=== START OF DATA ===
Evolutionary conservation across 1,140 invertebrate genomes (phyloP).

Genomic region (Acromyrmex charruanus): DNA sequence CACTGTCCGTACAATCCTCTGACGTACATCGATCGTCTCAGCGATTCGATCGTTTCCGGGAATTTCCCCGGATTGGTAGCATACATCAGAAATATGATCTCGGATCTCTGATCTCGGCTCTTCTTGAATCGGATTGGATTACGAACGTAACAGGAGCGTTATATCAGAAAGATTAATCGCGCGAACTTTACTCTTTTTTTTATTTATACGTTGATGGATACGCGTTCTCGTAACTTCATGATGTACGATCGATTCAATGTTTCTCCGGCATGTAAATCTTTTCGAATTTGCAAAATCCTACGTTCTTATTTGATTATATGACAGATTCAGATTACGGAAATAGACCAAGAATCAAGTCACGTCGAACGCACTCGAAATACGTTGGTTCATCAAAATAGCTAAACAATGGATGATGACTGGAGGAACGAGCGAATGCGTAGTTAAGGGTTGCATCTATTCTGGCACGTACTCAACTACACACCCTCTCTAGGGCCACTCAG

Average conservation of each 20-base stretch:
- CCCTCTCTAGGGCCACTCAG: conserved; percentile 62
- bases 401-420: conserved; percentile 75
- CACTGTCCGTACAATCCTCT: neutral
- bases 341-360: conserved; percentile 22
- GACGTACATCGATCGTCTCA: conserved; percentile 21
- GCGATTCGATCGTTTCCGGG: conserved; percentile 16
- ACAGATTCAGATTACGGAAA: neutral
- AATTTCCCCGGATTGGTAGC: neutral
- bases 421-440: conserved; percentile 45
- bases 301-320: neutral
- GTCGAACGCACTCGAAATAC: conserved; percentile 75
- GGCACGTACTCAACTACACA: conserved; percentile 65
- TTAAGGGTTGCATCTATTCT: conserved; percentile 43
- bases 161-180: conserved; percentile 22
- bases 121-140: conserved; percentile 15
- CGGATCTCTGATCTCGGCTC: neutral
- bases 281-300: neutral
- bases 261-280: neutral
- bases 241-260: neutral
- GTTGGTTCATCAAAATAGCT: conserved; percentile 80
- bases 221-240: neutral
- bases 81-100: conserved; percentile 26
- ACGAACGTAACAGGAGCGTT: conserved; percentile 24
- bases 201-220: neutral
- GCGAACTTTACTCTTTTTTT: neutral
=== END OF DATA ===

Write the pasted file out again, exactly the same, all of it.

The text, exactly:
Evolutionary conservation across 1,140 invertebrate genomes (phyloP).

Genomic region (Acromyrmex charruanus): DNA sequence CACTGTCCGTACAATCCTCTGACGTACATCGATCGTCTCAGCGATTCGATCGTTTCCGGGAATTTCCCCGGATTGGTAGCATACATCAGAAATATGATCTCGGATCTCTGATCTCGGCTCTTCTTGAATCGGATTGGATTACGAACGTAACAGGAGCGTTATATCAGAAAGATTAATCGCGCGAACTTTACTCTTTTTTTTATTTATACGTTGATGGATACGCGTTCTCGTAACTTCATGATGTACGATCGATTCAATGTTTCTCCGGCATGTAAATCTTTTCGAATTTGCAAAATCCTACGTTCTTATTTGATTATATGACAGATTCAGATTACGGAAATAGACCAAGAATCAAGTCACGTCGAACGCACTCGAAATACGTTGGTTCATCAAAATAGCTAAACAATGGATGATGACTGGAGGAACGAGCGAATGCGTAGTTAAGGGTTGCATCTATTCTGGCACGTACTCAACTACACACCCTCTCTAGGGCCACTCAG

Average conservation of each 20-base stretch:
- CCCTCTCTAGGGCCACTCAG: conserved; percentile 62
- bases 401-420: conserved; percentile 75
- CACTGTCCGTACAATCCTCT: neutral
- bases 341-360: conserved; percentile 22
- GACGTACATCGATCGTCTCA: conserved; percentile 21
- GCGATTCGATCGTTTCCGGG: conserved; percentile 16
- ACAGATTCAGATTACGGAAA: neutral
- AATTTCCCCGGATTGGTAGC: neutral
- bases 421-440: conserved; percentile 45
- bases 301-320: neutral
- GTCGAACGCACTCGAAATAC: conserved; percentile 75
- GGCACGTACTCAACTACACA: conserved; percentile 65
- TTAAGGGTTGCATCTATTCT: conserved; percentile 43
- bases 161-180: conserved; percentile 22
- bases 121-140: conserved; percentile 15
- CGGATCTCTGATCTCGGCTC: neutral
- bases 281-300: neutral
- bases 261-280: neutral
- bases 241-260: neutral
- GTTGGTTCATCAAAATAGCT: conserved; percentile 80
- bases 221-240: neutral
- bases 81-100: conserved; percentile 26
- ACGAACGTAACAGGAGCGTT: conserved; percentile 24
- bases 201-220: neutral
- GCGAACTTTACTCTTTTTTT: neutral